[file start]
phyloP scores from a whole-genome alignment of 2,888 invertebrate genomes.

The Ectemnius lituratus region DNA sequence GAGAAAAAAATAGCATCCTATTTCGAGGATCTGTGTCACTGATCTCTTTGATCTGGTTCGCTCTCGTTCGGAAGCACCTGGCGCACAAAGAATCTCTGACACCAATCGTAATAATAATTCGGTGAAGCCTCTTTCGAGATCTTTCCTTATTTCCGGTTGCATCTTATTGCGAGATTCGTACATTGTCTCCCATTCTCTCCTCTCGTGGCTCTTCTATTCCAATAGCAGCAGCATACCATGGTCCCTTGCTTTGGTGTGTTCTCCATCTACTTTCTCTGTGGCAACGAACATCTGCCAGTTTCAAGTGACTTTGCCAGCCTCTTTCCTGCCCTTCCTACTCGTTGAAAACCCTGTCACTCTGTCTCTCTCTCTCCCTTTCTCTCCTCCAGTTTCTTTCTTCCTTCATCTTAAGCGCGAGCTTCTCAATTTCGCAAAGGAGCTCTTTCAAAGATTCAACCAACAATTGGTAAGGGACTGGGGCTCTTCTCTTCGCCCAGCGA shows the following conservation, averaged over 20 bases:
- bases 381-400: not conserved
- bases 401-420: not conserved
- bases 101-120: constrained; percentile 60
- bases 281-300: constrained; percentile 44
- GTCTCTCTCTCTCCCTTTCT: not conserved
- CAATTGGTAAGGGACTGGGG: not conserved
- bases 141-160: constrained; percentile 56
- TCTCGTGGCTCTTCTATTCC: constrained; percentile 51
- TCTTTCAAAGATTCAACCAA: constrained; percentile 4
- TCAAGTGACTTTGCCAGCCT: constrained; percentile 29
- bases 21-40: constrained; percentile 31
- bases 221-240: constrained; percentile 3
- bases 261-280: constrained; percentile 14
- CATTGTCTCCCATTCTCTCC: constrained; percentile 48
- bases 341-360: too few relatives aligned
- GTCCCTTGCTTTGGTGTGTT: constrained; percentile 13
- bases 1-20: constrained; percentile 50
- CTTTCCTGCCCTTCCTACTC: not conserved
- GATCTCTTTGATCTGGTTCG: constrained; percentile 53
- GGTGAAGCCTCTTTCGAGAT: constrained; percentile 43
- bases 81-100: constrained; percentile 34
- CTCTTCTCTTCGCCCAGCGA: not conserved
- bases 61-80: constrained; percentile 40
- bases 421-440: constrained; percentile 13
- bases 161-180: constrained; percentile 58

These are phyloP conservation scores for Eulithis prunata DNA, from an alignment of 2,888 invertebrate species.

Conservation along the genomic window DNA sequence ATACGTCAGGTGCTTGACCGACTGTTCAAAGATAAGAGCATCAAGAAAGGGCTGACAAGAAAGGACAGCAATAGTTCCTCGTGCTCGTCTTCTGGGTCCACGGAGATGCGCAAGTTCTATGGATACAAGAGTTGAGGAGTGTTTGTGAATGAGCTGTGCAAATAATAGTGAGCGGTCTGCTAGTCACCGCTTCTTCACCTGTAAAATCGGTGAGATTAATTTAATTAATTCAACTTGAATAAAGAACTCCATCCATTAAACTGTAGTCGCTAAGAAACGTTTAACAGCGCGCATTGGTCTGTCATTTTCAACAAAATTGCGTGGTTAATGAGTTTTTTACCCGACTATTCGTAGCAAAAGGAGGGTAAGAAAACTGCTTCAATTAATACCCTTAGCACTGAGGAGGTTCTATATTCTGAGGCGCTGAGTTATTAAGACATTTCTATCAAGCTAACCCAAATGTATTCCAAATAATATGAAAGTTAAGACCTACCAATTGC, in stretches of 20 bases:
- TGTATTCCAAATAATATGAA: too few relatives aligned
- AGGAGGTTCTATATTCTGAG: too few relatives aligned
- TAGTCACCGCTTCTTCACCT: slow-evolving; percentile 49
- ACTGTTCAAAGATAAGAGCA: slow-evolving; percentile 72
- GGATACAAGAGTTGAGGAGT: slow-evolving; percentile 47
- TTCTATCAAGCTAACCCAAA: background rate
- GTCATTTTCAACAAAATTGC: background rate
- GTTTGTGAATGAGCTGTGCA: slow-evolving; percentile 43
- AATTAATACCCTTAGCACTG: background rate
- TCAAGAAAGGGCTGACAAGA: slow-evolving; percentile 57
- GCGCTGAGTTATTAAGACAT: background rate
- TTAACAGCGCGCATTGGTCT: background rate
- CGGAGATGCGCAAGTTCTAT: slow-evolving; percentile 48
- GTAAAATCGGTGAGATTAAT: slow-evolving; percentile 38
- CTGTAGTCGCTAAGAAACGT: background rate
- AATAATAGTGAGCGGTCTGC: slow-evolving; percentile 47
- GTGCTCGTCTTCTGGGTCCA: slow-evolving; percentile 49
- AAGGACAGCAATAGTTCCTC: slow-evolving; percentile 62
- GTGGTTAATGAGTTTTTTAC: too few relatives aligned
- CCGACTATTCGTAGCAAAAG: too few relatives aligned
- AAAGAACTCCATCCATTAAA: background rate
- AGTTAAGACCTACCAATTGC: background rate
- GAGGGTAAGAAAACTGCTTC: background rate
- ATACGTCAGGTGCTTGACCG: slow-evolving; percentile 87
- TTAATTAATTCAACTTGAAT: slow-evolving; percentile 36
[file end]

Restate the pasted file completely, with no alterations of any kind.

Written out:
phyloP scores from a whole-genome alignment of 2,888 invertebrate genomes.

The Ectemnius lituratus region DNA sequence GAGAAAAAAATAGCATCCTATTTCGAGGATCTGTGTCACTGATCTCTTTGATCTGGTTCGCTCTCGTTCGGAAGCACCTGGCGCACAAAGAATCTCTGACACCAATCGTAATAATAATTCGGTGAAGCCTCTTTCGAGATCTTTCCTTATTTCCGGTTGCATCTTATTGCGAGATTCGTACATTGTCTCCCATTCTCTCCTCTCGTGGCTCTTCTATTCCAATAGCAGCAGCATACCATGGTCCCTTGCTTTGGTGTGTTCTCCATCTACTTTCTCTGTGGCAACGAACATCTGCCAGTTTCAAGTGACTTTGCCAGCCTCTTTCCTGCCCTTCCTACTCGTTGAAAACCCTGTCACTCTGTCTCTCTCTCTCCCTTTCTCTCCTCCAGTTTCTTTCTTCCTTCATCTTAAGCGCGAGCTTCTCAATTTCGCAAAGGAGCTCTTTCAAAGATTCAACCAACAATTGGTAAGGGACTGGGGCTCTTCTCTTCGCCCAGCGA shows the following conservation, averaged over 20 bases:
- bases 381-400: not conserved
- bases 401-420: not conserved
- bases 101-120: constrained; percentile 60
- bases 281-300: constrained; percentile 44
- GTCTCTCTCTCTCCCTTTCT: not conserved
- CAATTGGTAAGGGACTGGGG: not conserved
- bases 141-160: constrained; percentile 56
- TCTCGTGGCTCTTCTATTCC: constrained; percentile 51
- TCTTTCAAAGATTCAACCAA: constrained; percentile 4
- TCAAGTGACTTTGCCAGCCT: constrained; percentile 29
- bases 21-40: constrained; percentile 31
- bases 221-240: constrained; percentile 3
- bases 261-280: constrained; percentile 14
- CATTGTCTCCCATTCTCTCC: constrained; percentile 48
- bases 341-360: too few relatives aligned
- GTCCCTTGCTTTGGTGTGTT: constrained; percentile 13
- bases 1-20: constrained; percentile 50
- CTTTCCTGCCCTTCCTACTC: not conserved
- GATCTCTTTGATCTGGTTCG: constrained; percentile 53
- GGTGAAGCCTCTTTCGAGAT: constrained; percentile 43
- bases 81-100: constrained; percentile 34
- CTCTTCTCTTCGCCCAGCGA: not conserved
- bases 61-80: constrained; percentile 40
- bases 421-440: constrained; percentile 13
- bases 161-180: constrained; percentile 58

These are phyloP conservation scores for Eulithis prunata DNA, from an alignment of 2,888 invertebrate species.

Conservation along the genomic window DNA sequence ATACGTCAGGTGCTTGACCGACTGTTCAAAGATAAGAGCATCAAGAAAGGGCTGACAAGAAAGGACAGCAATAGTTCCTCGTGCTCGTCTTCTGGGTCCACGGAGATGCGCAAGTTCTATGGATACAAGAGTTGAGGAGTGTTTGTGAATGAGCTGTGCAAATAATAGTGAGCGGTCTGCTAGTCACCGCTTCTTCACCTGTAAAATCGGTGAGATTAATTTAATTAATTCAACTTGAATAAAGAACTCCATCCATTAAACTGTAGTCGCTAAGAAACGTTTAACAGCGCGCATTGGTCTGTCATTTTCAACAAAATTGCGTGGTTAATGAGTTTTTTACCCGACTATTCGTAGCAAAAGGAGGGTAAGAAAACTGCTTCAATTAATACCCTTAGCACTGAGGAGGTTCTATATTCTGAGGCGCTGAGTTATTAAGACATTTCTATCAAGCTAACCCAAATGTATTCCAAATAATATGAAAGTTAAGACCTACCAATTGC, in stretches of 20 bases:
- TGTATTCCAAATAATATGAA: too few relatives aligned
- AGGAGGTTCTATATTCTGAG: too few relatives aligned
- TAGTCACCGCTTCTTCACCT: slow-evolving; percentile 49
- ACTGTTCAAAGATAAGAGCA: slow-evolving; percentile 72
- GGATACAAGAGTTGAGGAGT: slow-evolving; percentile 47
- TTCTATCAAGCTAACCCAAA: background rate
- GTCATTTTCAACAAAATTGC: background rate
- GTTTGTGAATGAGCTGTGCA: slow-evolving; percentile 43
- AATTAATACCCTTAGCACTG: background rate
- TCAAGAAAGGGCTGACAAGA: slow-evolving; percentile 57
- GCGCTGAGTTATTAAGACAT: background rate
- TTAACAGCGCGCATTGGTCT: background rate
- CGGAGATGCGCAAGTTCTAT: slow-evolving; percentile 48
- GTAAAATCGGTGAGATTAAT: slow-evolving; percentile 38
- CTGTAGTCGCTAAGAAACGT: background rate
- AATAATAGTGAGCGGTCTGC: slow-evolving; percentile 47
- GTGCTCGTCTTCTGGGTCCA: slow-evolving; percentile 49
- AAGGACAGCAATAGTTCCTC: slow-evolving; percentile 62
- GTGGTTAATGAGTTTTTTAC: too few relatives aligned
- CCGACTATTCGTAGCAAAAG: too few relatives aligned
- AAAGAACTCCATCCATTAAA: background rate
- AGTTAAGACCTACCAATTGC: background rate
- GAGGGTAAGAAAACTGCTTC: background rate
- ATACGTCAGGTGCTTGACCG: slow-evolving; percentile 87
- TTAATTAATTCAACTTGAAT: slow-evolving; percentile 36